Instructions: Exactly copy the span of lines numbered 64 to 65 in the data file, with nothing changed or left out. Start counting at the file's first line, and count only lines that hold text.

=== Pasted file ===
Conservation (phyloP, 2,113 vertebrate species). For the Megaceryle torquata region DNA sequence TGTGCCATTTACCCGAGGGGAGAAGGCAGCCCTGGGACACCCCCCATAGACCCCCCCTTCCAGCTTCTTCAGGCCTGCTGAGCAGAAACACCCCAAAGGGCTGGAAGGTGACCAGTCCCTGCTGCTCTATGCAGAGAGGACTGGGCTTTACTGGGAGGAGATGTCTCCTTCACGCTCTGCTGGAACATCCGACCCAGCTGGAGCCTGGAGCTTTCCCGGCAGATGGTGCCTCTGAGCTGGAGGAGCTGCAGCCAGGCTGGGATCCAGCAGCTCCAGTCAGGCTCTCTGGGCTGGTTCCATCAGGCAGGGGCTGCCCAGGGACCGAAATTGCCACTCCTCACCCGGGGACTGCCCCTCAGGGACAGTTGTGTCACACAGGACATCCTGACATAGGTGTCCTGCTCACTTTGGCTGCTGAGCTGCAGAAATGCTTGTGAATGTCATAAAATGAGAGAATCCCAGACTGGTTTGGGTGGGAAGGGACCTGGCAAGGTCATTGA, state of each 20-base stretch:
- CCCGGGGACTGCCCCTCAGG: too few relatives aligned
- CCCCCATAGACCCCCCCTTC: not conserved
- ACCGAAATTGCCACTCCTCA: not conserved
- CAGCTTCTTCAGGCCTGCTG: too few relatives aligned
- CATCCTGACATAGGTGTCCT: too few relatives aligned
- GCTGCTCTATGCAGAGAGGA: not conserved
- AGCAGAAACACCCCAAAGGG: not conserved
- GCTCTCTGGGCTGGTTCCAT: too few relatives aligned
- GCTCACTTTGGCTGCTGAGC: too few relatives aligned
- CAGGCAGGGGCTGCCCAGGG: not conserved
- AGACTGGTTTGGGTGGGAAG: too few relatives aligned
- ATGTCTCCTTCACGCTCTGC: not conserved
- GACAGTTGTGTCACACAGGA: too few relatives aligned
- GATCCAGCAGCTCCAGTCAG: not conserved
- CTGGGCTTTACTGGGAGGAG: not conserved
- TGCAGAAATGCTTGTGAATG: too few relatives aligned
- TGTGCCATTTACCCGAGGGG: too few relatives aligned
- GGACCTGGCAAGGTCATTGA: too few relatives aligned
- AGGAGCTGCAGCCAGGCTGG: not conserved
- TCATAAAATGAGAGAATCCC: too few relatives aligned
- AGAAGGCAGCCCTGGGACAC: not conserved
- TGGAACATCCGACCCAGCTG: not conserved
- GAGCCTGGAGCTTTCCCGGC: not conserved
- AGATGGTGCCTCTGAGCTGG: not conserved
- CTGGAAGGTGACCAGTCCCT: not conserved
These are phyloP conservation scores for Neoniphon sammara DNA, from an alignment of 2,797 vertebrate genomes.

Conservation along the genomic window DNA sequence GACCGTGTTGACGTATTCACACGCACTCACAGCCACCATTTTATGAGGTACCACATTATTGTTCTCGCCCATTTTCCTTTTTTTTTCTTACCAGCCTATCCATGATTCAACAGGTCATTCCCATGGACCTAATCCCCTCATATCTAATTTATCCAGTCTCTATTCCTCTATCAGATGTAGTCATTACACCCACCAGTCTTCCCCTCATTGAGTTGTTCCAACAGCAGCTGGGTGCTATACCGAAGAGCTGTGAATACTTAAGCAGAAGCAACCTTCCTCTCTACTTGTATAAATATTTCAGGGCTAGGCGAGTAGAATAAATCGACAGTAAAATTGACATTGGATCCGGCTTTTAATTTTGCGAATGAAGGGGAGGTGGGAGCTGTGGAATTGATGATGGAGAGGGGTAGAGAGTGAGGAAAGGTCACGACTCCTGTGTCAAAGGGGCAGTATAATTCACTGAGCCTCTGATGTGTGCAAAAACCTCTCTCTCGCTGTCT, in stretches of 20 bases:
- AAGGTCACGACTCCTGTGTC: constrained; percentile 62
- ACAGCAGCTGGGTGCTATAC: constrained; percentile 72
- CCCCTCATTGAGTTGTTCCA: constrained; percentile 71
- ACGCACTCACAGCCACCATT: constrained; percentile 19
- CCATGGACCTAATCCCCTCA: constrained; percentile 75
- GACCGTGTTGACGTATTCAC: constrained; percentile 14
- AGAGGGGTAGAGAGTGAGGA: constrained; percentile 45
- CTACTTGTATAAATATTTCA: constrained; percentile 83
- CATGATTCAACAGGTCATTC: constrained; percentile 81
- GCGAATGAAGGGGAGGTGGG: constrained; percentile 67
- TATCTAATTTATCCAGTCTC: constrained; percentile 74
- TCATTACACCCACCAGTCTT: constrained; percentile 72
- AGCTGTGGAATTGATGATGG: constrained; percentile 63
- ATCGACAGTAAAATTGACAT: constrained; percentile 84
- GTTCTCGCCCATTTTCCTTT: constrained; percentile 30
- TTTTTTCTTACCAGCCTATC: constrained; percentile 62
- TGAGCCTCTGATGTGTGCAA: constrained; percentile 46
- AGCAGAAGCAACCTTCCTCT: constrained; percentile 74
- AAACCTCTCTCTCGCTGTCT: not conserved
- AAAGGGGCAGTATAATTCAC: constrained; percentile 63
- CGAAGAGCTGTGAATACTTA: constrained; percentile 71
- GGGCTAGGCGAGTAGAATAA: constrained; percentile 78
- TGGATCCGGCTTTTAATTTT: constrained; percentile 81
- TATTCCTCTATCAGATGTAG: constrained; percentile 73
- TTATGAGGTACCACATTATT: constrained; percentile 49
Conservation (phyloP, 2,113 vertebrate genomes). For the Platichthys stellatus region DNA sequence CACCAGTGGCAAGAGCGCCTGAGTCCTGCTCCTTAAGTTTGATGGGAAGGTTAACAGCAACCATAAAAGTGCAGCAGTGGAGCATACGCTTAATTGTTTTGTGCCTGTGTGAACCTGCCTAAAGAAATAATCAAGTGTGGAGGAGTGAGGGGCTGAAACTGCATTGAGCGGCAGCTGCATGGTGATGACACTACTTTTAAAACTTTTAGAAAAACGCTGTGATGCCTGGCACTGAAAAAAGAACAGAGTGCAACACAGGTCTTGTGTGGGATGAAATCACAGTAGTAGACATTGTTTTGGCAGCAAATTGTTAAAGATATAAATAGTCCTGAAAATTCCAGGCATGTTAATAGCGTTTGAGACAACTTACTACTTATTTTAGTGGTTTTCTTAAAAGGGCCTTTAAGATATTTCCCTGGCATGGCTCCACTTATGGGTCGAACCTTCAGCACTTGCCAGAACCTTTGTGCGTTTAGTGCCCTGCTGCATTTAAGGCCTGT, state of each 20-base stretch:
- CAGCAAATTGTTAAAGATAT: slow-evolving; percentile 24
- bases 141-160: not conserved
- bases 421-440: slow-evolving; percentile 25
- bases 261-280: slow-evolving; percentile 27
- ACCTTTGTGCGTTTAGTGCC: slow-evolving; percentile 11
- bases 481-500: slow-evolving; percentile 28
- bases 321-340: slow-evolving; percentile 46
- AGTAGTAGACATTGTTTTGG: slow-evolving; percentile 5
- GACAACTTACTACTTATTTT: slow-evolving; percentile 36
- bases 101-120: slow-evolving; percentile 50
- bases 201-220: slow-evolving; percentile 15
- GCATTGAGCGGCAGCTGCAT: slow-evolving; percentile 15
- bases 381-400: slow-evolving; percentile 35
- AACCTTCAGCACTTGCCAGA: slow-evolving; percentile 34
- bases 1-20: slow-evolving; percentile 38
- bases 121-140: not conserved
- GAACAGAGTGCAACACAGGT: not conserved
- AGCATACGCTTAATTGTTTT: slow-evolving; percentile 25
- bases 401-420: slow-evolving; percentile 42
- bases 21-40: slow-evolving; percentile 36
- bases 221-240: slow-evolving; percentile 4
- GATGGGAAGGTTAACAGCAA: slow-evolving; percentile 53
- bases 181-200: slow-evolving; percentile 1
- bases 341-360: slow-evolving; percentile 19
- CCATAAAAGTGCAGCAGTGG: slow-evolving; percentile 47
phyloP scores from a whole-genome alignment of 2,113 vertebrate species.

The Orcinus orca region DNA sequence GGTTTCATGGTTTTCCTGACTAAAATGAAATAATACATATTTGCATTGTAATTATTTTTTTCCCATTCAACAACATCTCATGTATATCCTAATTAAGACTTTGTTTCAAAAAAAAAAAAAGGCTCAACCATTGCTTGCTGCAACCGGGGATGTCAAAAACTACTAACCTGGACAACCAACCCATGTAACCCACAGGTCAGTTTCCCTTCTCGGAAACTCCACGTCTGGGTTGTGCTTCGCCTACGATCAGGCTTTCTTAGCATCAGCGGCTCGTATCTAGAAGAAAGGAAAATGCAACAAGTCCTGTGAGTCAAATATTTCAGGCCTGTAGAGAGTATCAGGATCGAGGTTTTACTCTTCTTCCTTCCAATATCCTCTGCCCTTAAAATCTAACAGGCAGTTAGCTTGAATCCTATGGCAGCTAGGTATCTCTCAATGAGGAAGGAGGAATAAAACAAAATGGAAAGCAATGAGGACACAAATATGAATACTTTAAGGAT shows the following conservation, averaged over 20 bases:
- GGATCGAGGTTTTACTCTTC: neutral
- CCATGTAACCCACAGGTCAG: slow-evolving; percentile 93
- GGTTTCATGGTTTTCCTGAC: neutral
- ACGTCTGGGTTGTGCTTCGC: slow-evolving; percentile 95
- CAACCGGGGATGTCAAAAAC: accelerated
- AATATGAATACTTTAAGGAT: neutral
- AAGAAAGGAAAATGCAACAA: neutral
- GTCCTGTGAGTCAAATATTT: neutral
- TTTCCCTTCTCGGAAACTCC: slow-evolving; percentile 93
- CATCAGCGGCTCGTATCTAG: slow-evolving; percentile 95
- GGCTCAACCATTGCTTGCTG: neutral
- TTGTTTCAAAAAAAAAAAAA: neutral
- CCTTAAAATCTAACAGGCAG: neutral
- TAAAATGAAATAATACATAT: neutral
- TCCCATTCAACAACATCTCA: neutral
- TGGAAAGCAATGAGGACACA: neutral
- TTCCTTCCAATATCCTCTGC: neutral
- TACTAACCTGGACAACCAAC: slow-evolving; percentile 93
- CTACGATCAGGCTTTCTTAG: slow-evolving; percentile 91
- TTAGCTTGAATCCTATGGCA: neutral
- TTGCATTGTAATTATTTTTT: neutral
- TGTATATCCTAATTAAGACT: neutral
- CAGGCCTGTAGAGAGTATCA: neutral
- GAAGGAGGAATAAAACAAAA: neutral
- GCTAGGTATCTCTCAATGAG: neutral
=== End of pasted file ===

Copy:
- bases 101-120: slow-evolving; percentile 50
- bases 201-220: slow-evolving; percentile 15